Mount A youth ski program needs a lift

Hard times are squeezing the Mount Ashland ski area's Give a Kid a Lift program.

Contributions are down about 40 percent from last winter for the pot of money that brings kids to the mountain who could never afford to be there if they had to pay their own way. Mike Dadaos, development director for Mount Ashland, said about $15,000 has come in so far this year for the program they call GAKL, compared to $25,000 during the winter of 2008-09.

Dadaos said GAKL is one of the things that sets Mount Ashland apart as a not-for-profit enterprise.

"It's part of our mission as a nonprofit ski area to provide low-income, disadvantaged youth an opportunity to be outside in an alpine environment," Dadaos said. "We're there not just for the people who can afford to come up."

GAKL also funds winter-enrichment programs for kids with cancer and summer conservation service projects, but most of the money foots the bill for disadvantaged kids who could not otherwise participate in Mount Ashland's after-school program with their classmates. Schools bring their students to the mountain once a week for three to seven weeks, and kids get a chance to learn to ski or snowboard.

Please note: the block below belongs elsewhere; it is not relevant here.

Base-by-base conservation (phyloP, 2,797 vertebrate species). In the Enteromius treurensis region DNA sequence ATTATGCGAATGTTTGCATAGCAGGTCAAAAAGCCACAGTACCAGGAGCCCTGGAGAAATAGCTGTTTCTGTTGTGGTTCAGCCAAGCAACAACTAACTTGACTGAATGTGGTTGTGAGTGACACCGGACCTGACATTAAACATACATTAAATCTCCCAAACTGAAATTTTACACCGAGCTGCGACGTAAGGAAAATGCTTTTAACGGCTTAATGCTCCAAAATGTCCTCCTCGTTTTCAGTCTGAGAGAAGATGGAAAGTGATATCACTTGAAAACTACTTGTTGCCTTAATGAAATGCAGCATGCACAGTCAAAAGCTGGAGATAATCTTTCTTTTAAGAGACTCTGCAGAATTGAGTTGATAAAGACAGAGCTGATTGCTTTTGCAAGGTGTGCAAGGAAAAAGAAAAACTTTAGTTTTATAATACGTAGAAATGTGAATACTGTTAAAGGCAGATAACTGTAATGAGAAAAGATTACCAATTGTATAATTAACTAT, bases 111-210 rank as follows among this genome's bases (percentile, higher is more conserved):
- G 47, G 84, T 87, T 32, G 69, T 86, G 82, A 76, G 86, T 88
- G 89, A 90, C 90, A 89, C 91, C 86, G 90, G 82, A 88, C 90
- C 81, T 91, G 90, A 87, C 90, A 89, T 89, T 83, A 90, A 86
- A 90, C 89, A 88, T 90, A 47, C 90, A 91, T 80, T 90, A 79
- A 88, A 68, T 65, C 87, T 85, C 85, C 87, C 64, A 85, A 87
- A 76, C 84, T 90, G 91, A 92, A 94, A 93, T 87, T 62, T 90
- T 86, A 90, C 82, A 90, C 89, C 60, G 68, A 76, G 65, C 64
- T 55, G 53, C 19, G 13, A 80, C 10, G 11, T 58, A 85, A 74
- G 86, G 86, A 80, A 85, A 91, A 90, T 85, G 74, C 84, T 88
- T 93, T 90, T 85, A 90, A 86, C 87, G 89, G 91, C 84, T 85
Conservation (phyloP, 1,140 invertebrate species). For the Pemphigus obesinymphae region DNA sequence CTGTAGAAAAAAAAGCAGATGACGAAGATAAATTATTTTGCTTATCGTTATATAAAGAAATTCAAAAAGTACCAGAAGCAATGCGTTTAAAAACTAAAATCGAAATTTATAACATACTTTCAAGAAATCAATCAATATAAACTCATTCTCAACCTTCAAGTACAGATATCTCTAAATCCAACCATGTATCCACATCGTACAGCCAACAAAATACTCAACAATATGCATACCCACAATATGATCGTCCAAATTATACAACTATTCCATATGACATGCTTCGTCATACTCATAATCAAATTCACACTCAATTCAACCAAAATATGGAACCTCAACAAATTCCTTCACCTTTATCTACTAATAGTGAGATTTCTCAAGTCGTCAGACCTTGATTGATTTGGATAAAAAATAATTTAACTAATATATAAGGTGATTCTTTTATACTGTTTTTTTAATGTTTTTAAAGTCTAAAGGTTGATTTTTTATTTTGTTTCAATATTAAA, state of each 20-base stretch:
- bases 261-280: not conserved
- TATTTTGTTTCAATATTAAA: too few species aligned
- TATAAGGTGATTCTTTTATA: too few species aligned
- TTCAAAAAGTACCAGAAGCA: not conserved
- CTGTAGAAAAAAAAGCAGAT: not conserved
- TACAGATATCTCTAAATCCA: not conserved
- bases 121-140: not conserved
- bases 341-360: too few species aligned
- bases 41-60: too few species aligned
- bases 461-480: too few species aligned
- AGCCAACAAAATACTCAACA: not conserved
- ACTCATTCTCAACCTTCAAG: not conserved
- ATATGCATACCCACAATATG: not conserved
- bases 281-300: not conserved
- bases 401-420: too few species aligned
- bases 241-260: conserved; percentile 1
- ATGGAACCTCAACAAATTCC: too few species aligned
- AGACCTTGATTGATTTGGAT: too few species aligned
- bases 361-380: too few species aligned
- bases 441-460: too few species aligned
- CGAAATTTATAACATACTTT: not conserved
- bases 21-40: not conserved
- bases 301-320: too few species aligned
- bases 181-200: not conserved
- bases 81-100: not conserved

Dadaos said about 10 percent of the 1,100 kids in the after-school program need financial assistance.

"We don't decide who gets the help," he explained. "Each school has a program coordinator who makes those decisions based on input from teachers."

Dadaos said many of the kids who learn to snowboard already have plenty of experience on skateboards, but little or no experience in a winter environment.

"It brings a whole new group of kids to the mountain," he said, shredding the notion that snow sports are an elitist recreation.

Contributions also fund outings for Kids Konnected, (children who have a parent fighting cancer) and Candle Lighters, kids who are fighting the disease themselves.

Dadaos, who had chemotherapy himself a few years back, recalled going out with a Candle Lighters group that included a number of kids who had lost their hair during cancer treatments.

"I was telling them how my own hair was just growing back," he recalled. "It was really a touching moment."

Dadaos said volunteers will be calling past GAKL donors tonight and next Wednesday asking them to pitch in.

The vast majority of donors make small gifts, he said. "We get lots of $20 to $50 contributions.

"We hope we can get another $5,000."

For more information about Give a Kid a Lift, see the Mount Ashland Web site, www.mtashland.com, and click on the "youth programs heading."

Reach reporter Bill Kettler at 541-776-4492, or e-mail bkettler@mailtribune.com.

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